emetic


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emetic

(əmĕt`ĭk), substance that produces vomiting. Direct, or gastric, emetics, which act directly on the stomach, include syrup of ipecacipecac
, drug obtained from the dried roots of a creeping shrub, Cephaelis (or Psychotria) ipecacuanha, native to Brazil but cultivated in other tropical climates.
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, sulfate of zinc or copper, alumalum
, any one of a series of isomorphous double salts that are hydrated sulfates of a univalent cation (e.g., potassium, sodium, ammonium, cesium, or thallium) and a trivalent cation (e.g., aluminum, chromium, iron, manganese, cobalt, or titanium).
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, ammonium carbonate, mustard in water, or copious quantities of warm saltwater. Indirect, or systemic, emetics, such as apomorphine, induce vomiting by acting indirectly through the blood on the brain center that controls vomiting. Emetics are not used to treat poisoning by strong acids or alkalis, petroleum distillates such as kerosene, or substances causing convulsions.

Emetic

 

an agent that induces vomiting. Emetics are distinguished according to whether they act on the vomiting center in the brain (for example, apomorphine) or whether they irritate the mucous membrane of the stomach and reflexly excite the stomach’s vomiting center (ipecac or thermopsis). Emetics are used to counteract the effects of poisoning and to treat chronic alcoholism. For example, an injection of apomorphine combined with ingestion of alcohol leads to a conditioned reflex causing the taste and odor of alcohol to induce vomiting. When taken in small doses, emetics act as expectorants.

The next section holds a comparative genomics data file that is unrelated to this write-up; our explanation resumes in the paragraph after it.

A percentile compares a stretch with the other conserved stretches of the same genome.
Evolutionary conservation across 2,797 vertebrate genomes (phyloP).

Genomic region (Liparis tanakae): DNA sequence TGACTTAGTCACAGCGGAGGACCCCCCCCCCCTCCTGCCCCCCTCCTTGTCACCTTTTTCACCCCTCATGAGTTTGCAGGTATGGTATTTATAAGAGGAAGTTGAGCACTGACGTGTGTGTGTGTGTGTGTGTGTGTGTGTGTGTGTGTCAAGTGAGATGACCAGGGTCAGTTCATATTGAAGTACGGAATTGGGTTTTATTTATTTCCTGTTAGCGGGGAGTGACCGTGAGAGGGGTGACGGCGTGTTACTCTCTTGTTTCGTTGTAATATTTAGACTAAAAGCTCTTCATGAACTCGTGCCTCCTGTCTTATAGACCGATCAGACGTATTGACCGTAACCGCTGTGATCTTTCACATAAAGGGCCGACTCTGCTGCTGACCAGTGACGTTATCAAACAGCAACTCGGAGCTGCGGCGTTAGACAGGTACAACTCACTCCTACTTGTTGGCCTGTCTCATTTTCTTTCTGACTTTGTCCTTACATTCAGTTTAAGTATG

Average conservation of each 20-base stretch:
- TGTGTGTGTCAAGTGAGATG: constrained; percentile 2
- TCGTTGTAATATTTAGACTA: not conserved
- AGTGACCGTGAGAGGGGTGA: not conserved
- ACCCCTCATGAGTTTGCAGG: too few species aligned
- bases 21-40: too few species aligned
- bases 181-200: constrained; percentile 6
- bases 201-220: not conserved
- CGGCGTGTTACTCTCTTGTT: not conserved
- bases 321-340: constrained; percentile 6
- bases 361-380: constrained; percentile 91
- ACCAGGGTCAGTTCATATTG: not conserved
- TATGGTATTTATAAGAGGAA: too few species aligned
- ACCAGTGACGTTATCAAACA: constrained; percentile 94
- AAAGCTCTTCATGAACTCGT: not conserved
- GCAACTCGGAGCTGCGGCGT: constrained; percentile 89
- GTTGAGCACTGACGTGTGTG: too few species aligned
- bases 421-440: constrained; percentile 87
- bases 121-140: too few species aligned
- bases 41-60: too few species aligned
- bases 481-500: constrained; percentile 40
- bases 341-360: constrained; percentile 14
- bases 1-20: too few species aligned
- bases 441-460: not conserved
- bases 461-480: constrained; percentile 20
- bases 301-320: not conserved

emetic

[i′med·ik]
(pharmacology)
Any agent that induces emesis.

emetic

1. causing vomiting
2. an emetic agent or drug
References in periodicals archive ?
Figure 1 (see p23) shows the main neurotransmitters for each emetic pathway.
To prevent delayed emesis in patients receiving cisplatin and other high emetic risk agents, dexamethasone and aprepitant is recommended on day 2 and 3 as well.
During the emetic phase, the goal is to rapidly terminate the episode, preferably within 1 hour of onset.
First, a laxative of rhubarb or calomel or an emetic, ipecac, to be followed up with a mixture of rust of iron, powdered columbo root, and orange peel twice a day for four weeks.
Combining antiemetics that act on different receptor sites may result in improved efficacy, so instead of increasing the dose of 25 mg of Phenergan (promethazine) or 8 mg of ondansetron, for example, another antiemetic agent that works on different emetic receptors can be added to improve efficacy, Dr.
Like lobelia, it is an emetic in large doses that when combined with nicotine will cause nausea and can be used as a deterrent in this way.
After 10 mm, copper sulfate anhydride was administered orally in a dose of 50 mg/kg, then the number of retching (an emetic action without vomiting gastric materials) was recorded during the next to mm.
Bacillus cereus produces two distinct clinical syndromes: diarrheal and emetic (Table 1).
And Jonson's "purge" of Marston in Poetaster ("Horace" purging "Crispinus") would have been a clearer example of the shameful emetic than Paster's provocative but finally less persuasive reading of Titania and Bottom.
cereus, a ubiquitous, spore-forming bacteria, causes two recognized forms of foodborne gastroenteritis: an emetic syndrome resembling that caused by Staphylococcus aureus and characterized by an incubation period of 1-6 hours and a diarrheal illness characterized by an incubation period of 6-24 hours (2).